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                           Writing that Shreds


Lurching across the deserted planks of the Brass Bridge were dead drunk assassins and the men behind them were bent on inserting the significant comma.


Terry Pratchett: "Pyramids" 


And out of all the sweat and swearing and mathematics had come this...thing, dropping words across the world as softly as starlight. 


Terry Pratchett: "Going Postal"



 

Ghosts could walk freely tonight, without fear of the disbelief of men; for this night was haunted, and it would be an insensitive man who did not know it.


John Steinbeck: "Tortilla Flat"


If you are contemplating a voyage and you have the means, abandon the venture until your fortunes change. Only then will you know what the sea is all about.


Sterling Hayden: "Wanderer"


With its flat roof and squeezed windows, the house looked like a constipated man crouched back in the trees.

James Lee Burke: "Last Car to Elysian Fields" 


...this too he had lost (along with his mind), so he could no longer live on trains or in refreshment rooms in railway stations. Murlidharan had no home, no doors to lock, but he had his old keys tied carefully around his waist. In a shining bunch. His mind was full of cupboards, cluttered with secret pleasures.



Arundhati Roy: "The God of Small Things."

 

And the river was a vein of blood under the sun.

Jeff Noon: "Vurt" 


(In describing the schooner)

Two more cabins now, across the narrow passage, facing each other with the averted eyes of closed doors.



Sterling Hayden: "Wanderer"

 

 

When the railroad trains moaned, and river winds blew, bringing echoes through the vale, it was as if a wild hum of voices, the dear voices of everybody he had known, were crying, 'Peter, Peter! Where are you going, Peter?' And a big, soft gust of rain came down.


Jack Kerouac: "The Town and the City"

 

The most unfortunate invalids on earth came in search of health; a poor woman who since childhood had been counting her heart beats and had run out of numbers; a Portuguese man who couldn't sleep because the noise of the stars disturbed him; a sleepwalker who got up at night to undo the things he had done while awake.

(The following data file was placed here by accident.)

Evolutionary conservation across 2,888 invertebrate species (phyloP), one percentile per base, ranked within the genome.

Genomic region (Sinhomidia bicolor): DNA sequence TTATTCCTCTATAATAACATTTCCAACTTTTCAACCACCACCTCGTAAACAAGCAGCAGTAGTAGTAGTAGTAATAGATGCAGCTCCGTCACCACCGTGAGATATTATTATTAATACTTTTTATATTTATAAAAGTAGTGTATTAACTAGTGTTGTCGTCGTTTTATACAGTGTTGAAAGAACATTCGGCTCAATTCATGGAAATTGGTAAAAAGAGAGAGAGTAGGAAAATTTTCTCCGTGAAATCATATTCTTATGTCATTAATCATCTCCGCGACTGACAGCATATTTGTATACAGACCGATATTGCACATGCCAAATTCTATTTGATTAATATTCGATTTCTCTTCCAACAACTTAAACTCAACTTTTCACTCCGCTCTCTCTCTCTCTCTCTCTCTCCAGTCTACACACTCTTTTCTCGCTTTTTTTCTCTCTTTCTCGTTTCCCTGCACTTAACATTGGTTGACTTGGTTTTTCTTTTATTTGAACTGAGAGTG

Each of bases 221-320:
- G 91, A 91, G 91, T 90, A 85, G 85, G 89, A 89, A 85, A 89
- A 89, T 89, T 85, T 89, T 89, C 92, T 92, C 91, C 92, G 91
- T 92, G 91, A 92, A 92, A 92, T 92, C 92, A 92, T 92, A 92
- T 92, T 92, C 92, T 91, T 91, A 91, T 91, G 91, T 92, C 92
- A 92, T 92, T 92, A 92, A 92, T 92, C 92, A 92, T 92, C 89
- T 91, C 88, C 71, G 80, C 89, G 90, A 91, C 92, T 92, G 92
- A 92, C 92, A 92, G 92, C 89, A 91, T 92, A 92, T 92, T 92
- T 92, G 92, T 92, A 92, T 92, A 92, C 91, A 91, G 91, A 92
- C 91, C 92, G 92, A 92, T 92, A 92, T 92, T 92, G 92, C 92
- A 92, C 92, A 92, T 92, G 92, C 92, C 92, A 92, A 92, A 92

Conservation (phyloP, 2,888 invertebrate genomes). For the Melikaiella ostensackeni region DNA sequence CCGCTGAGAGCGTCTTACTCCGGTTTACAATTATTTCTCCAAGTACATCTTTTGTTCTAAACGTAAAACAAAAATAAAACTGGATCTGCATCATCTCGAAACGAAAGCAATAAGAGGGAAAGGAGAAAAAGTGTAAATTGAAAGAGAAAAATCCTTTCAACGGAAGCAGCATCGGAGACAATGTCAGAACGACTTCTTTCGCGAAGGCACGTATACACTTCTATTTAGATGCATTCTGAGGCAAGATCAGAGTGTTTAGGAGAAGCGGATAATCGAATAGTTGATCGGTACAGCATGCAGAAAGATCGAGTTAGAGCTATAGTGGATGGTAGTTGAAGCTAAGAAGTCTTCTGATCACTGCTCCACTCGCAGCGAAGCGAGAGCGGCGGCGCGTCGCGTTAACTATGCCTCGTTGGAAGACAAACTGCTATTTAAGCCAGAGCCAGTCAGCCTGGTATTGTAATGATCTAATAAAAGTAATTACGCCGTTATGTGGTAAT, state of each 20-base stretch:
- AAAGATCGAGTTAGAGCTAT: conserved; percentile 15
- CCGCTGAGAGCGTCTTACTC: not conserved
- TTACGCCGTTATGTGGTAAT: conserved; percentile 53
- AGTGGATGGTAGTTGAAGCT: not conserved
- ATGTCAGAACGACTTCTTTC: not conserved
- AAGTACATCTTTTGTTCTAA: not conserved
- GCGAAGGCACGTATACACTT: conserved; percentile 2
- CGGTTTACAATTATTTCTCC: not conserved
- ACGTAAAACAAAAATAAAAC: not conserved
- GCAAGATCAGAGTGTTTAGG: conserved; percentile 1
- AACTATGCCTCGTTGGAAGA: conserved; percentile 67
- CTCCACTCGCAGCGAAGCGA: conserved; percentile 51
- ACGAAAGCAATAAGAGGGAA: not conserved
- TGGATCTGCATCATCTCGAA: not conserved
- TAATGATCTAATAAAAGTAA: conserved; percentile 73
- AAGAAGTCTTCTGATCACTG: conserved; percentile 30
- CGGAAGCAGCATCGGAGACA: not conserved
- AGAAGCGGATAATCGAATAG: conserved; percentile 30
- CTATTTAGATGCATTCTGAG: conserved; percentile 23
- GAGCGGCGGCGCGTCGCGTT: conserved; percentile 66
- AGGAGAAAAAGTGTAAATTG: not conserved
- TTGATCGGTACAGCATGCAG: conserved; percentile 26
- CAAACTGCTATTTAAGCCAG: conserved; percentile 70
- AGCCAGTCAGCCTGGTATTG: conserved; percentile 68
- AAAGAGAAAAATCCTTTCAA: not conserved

Gabriel Garcia Marquez: "A Very Old Man With Enormous Wings"

 

"Responded, replied, intoned. The words ye were looking for when ye got lost in your thesaurus, I believe, were, said, said, and, said."


James Delingpole: "Fish Show" 

 

My best friend tells me I have the sophistication of a junkyard falling down a staircase.



James Lee Burke: "The Glass Rainbow" 

It was a town of red brick, or of brick that would have been red if the smoke and ashes had allowed it; but as matters stood it was a town of unnatural red and black like the painted face of a savage.  It was a town of machinery and tall chimneys, out of which interminable serpents of smoke trailed themselves forever and ever, and never got uncoiled. 

It had a black canal it it, and a river that ran purple with ill-smelling dye, and vast piles of building full of windows where there was a rattling and a trembling all day long, and where the piston of the steam-engine worked monotonously up and down like the head of an elephant in a state of melancholy madness. 

It contained several large streets all very like one another, and many small streets still more like on another, inhabited by people equally like one another, who all went in and out at the same hours, with the same sound upon the same pavements, to do the same work, and to whom every day was the same as yesterday and tomorrow, and every year the counterpart of the last and the next.


Charles Dickens, describing, "Coketown," from, "Hard Times" 


The two men had a conversation. Brief, cryptic, to the point. As though they had exchanged numbers and not words. No explanations seemed necessary. They were not friends, Comrade Pillai and Inspector Thomas Mathew, and they didn't trust each other. But they understood each other perfectly. 

They were both men whom childhood had abandoned without a trace. Men without curiosity. Without doubt. Both in their own way truly, terrifyingly adult. They looked at the world and never wondered how it worked, because they knew. They worked it. They were mechanics who serviced different parts of the same machine.


Arundhati Roy: The God of Small Things

 


As if an astronomical observatory should be made without any windows, and the astronomer within should arrange the starry universe soley by pen, ink, and paper, so Mr. Gradgrind, in his Observatory...had no need to cast an eye upon the teeming myriads of human beings around him, but could settle all their destinies on a slate, and wipe out all their tears with one dirty little bit of sponge.


Charles Dickens: Hard Times

 


To this Observatory, then--a stern room, with a deadly statistical clock in it, which measured every second with a beat like a rap upon a coffin lid.

Charles Dickens: "Hard Times" 

 

The thunderheads stacked up, huge flatboats black on the bottom and bruise-purple through the middle. Every now and then lightning would flash inside them, and then they looked like brains filled with bad ideas.


Stephen King: "Duma Key"

If I was seldom truthful with my mother, it must be said that she was seldom truthful with me either, though back then our most blatant lies took the shape of silences.


Richard Russo: "Risk Pool"